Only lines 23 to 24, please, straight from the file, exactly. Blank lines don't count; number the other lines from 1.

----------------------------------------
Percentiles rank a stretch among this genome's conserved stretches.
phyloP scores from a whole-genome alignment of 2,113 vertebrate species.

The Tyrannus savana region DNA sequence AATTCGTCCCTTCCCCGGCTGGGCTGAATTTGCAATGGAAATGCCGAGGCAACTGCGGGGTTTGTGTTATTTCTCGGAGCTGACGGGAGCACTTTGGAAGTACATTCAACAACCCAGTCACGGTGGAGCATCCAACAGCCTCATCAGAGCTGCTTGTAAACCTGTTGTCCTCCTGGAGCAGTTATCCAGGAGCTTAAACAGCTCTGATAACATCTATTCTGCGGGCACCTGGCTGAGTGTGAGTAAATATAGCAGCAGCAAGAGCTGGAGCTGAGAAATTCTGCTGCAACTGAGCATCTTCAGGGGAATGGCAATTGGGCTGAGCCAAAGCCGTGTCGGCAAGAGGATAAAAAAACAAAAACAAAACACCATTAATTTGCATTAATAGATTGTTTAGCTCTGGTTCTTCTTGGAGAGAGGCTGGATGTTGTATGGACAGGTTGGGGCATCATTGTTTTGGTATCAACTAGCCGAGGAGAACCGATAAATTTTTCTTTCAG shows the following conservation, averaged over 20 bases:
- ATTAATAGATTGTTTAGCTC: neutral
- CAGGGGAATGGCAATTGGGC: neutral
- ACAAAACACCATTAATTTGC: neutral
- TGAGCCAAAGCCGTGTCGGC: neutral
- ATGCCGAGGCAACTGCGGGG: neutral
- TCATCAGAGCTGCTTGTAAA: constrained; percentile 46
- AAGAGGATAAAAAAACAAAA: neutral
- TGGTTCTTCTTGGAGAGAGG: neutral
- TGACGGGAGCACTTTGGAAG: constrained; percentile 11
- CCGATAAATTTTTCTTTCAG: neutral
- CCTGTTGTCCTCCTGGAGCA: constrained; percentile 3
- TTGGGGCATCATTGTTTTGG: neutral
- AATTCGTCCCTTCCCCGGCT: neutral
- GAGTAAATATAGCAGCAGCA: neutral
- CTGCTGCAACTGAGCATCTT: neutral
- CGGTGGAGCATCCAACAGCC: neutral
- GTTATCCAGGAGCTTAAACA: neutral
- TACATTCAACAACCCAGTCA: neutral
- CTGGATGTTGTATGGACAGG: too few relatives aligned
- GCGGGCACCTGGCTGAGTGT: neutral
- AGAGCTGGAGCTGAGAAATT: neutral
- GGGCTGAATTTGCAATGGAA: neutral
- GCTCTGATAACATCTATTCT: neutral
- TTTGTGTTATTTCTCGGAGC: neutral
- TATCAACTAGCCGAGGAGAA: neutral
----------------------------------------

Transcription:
- GCGGGCACCTGGCTGAGTGT: neutral
- AGAGCTGGAGCTGAGAAATT: neutral